Time to Increase Capital for Labor Substitution in Baseball

One of the hallmarks of union activity is resisting capital for labor substitution.  To keep wages high, it’s important to limit the ability of employers to substitute one resource for another resource.  The UAW does this.  The MLB players’ union did this in the 1994-1995 strike when it fought the use of replacement players and the MLB umpires’ union has done this in its fight against instant  replay.

Of course, another hallmark of union activity is that unions, in trying to obtain higher rates of pay for their members, are actually one of the driving forces behind capital for labor substitution.  Firms naturally try to use the most efficient resource mix to produce its goods, and artificially raising wage rates drives employers to seek lower cost substitute resources.  So the union activity is a double-edged sword in this regard.

But that’s beside the point.  You no doubt know that Armando Galarraga had a perfect game taken away from him by a bad call made by umpire Jim Joyce on what should have been the 27th out of the game.  Replays clearly show that the batter, Jason Donald, was out on the play, and it was not even close.  You could tell by the reaction of Donald that even he knew Joyce screwed up in a big way.  But to his credit, Joyce admitted he made a horrible call and apologized to Galarraga immediately after the game.

The technology is there to use instant replay to improve the quality of games for fans, players, and coaches alike, even if it comes at the marginal detriment of umpires.  Let’s do what football has done and expand the use of technology and get the calls right.  Expand the use of instant replay.

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Author: Phil Miller

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6 thoughts on “Time to Increase Capital for Labor Substitution in Baseball”

  1. I still think the most reasonable solution is to accept that capital, in the form of instant replay, is a complement rather than substitute for labor. The solution that I’ve heard is to get a fifth umpire at the replay booth to review calls who can then tell the other umpires if the call should have gone a different way. You’d think this would buy off the umpire’s union too by increasing the number of jobs.

  2. Adding instant replay isn’t going to help Galarraga. Instead of being enshrined in the history books he’ll be forever known as “that poor schmuck.” Negative attention is worse than no attention at all.

    Now, to make matters worse, Bud Selig (a/k/a the world’s best argument for retroactive contraception) has said he won’t try to overturn Joyce’s ruling. Perhaps the courts will give Galarraga relief, I don’t know if that’s possible.

  3. From the department of unintended consequences comes: 4 hour baseball games! I am all for instant replay, but I would trust the same guys who it is intended to hedge against to captain its use. If they have someone in a booth upstairs do the review, Id like to see a batter’s box or pitcher shot clock instituted to offset the presumed increase in total game time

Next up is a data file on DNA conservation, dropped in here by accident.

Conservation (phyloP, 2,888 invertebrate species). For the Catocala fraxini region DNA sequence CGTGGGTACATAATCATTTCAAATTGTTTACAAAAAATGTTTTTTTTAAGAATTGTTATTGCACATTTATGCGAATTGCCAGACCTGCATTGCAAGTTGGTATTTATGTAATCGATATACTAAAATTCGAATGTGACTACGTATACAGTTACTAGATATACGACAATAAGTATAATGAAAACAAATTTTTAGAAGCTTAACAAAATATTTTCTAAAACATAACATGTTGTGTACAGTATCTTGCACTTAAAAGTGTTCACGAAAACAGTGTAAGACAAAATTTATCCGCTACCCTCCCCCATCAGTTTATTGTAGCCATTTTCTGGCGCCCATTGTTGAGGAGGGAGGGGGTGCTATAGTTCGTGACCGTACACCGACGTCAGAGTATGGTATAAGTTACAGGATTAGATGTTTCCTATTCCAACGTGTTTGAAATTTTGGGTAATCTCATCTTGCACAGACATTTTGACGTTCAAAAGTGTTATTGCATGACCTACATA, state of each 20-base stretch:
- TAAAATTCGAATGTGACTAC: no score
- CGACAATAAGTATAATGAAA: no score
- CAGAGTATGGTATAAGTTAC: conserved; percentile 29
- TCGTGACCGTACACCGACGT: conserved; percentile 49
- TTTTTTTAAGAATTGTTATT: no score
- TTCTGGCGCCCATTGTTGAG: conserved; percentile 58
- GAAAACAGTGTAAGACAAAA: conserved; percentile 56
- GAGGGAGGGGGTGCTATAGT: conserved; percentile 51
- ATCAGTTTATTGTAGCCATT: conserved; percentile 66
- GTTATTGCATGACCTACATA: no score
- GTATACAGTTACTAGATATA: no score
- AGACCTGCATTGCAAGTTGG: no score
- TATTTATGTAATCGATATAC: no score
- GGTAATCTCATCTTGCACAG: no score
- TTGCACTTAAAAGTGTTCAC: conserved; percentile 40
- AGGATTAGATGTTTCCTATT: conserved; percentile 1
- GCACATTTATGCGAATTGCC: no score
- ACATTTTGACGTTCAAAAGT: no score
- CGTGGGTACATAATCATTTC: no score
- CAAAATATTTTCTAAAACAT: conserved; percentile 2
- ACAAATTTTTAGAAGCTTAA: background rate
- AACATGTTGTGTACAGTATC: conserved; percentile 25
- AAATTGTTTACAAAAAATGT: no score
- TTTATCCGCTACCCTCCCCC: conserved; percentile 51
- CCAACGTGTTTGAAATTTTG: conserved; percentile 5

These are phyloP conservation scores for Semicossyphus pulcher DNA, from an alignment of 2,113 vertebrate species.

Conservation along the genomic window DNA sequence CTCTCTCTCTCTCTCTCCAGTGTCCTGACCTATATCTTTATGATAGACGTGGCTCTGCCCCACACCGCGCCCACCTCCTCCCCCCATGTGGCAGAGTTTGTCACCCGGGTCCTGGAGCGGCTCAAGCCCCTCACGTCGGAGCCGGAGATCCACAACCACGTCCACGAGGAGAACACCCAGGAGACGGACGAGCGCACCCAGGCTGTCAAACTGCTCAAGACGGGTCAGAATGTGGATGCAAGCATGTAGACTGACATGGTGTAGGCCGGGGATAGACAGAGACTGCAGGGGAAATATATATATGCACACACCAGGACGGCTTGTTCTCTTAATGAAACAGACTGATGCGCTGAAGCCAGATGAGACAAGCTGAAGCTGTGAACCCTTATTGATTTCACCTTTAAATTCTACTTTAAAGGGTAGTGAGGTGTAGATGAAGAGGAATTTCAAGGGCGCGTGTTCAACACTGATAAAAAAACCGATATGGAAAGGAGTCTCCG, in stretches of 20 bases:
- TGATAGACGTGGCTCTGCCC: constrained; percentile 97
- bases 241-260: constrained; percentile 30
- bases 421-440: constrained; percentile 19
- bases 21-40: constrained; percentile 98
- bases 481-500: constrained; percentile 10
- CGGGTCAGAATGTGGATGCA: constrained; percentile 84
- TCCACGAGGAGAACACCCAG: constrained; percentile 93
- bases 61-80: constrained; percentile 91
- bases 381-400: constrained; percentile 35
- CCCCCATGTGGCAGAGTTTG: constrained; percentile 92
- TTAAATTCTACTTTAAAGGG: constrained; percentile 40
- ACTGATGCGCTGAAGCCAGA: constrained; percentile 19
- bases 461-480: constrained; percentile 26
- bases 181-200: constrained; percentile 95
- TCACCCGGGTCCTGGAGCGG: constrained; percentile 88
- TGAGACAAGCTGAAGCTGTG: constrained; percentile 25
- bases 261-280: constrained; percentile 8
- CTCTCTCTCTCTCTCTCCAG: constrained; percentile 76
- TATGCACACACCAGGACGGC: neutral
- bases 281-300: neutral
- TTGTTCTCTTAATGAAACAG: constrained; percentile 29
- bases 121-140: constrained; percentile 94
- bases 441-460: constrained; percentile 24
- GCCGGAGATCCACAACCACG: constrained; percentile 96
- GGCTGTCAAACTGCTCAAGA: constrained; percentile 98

4. Oddly, many of the proposals to use more capital to get calls right also involves more labor. For example, having one (or two) officials using HD video feeds to monitor on-field calls and automatically over-ruling the on-field call is it’s clearly wrong…more labor AND more capital…The umpire’s union should be all over this…

  5. Don and Tucker: True enough, but the skills to work the new apital aren’t generally the skills possessed by current union membership. So while the union may grow, those that have the current vote in union matters have a fear that their usefulness – if I can put it that way – may get pushed out the door in some respect.

    I’m not sure to what extent this is true in the umpires’ union, but I think this explains why unions tend to resist capital for labor substitution.

  6. Baseball commissioner Selig has indicated that he will likely retire at the end of his contract. He has an agenda, a “to do” list, and instant replay is not on that list. So, unless Selig changes his priorities, there’s little use to discussing the matter. It’s just not on the radar screen at the MLB HQ.

    In regards to Galarraga getting his perfect game into the history books, I am sure it will happen. The Commissioner has the power to rule on the issue, and either Selig will change the ruling on his way out the door, or the next commissioner will do it. Politically, it’s an easy way to earn a little love from the fans.

    Lastly, in regards to labor, baseball doesn’t need more umpires, it can really get along with fewer umpires. I will never live to see it, but some day, balls and strikes will be called by a person in a booth someplace using cameras and computer software, something like the pilots in Nevada that captain the drones in Afghanistan. We will have one umpire sitting in front of two dozen television screens miked up with the lone umpire on the field. Technologically, this is already doable.

    Standing in the way of progress is like standing on the railroad tracks, you’re perfectly fine till a train comes along. And that train will eventually come along.

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